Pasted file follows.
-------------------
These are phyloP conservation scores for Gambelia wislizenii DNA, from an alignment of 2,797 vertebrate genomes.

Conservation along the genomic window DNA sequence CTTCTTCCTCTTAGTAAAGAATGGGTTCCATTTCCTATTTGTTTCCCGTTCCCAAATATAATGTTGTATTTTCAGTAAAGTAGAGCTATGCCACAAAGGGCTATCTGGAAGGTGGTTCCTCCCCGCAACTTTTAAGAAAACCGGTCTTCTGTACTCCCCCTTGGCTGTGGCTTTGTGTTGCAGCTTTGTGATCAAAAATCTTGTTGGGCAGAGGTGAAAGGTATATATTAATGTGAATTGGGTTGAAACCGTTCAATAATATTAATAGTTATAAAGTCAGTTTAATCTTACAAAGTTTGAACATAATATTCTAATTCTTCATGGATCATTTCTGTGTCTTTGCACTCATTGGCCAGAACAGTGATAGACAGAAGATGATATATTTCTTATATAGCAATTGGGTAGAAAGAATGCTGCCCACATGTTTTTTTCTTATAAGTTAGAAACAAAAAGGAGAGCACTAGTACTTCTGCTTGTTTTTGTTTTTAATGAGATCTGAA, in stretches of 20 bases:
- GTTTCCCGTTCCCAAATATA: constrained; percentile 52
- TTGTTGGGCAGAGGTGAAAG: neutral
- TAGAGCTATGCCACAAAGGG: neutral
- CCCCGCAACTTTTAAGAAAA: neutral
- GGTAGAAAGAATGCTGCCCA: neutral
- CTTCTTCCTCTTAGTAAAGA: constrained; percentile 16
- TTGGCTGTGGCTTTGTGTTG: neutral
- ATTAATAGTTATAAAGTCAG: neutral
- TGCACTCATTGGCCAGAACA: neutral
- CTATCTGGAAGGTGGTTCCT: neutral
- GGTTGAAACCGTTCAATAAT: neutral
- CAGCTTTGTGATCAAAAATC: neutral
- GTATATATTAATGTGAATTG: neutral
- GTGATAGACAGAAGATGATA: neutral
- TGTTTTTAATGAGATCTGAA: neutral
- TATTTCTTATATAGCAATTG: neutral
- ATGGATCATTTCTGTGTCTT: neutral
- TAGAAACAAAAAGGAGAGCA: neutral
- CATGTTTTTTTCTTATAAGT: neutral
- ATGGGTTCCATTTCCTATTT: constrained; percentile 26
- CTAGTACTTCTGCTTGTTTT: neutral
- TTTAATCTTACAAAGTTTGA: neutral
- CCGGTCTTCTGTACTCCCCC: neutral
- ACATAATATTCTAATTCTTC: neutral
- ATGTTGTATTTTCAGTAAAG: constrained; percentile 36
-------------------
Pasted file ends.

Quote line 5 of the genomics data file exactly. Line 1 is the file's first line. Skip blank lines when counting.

- TAGAGCTATGCCACAAAGGG: neutral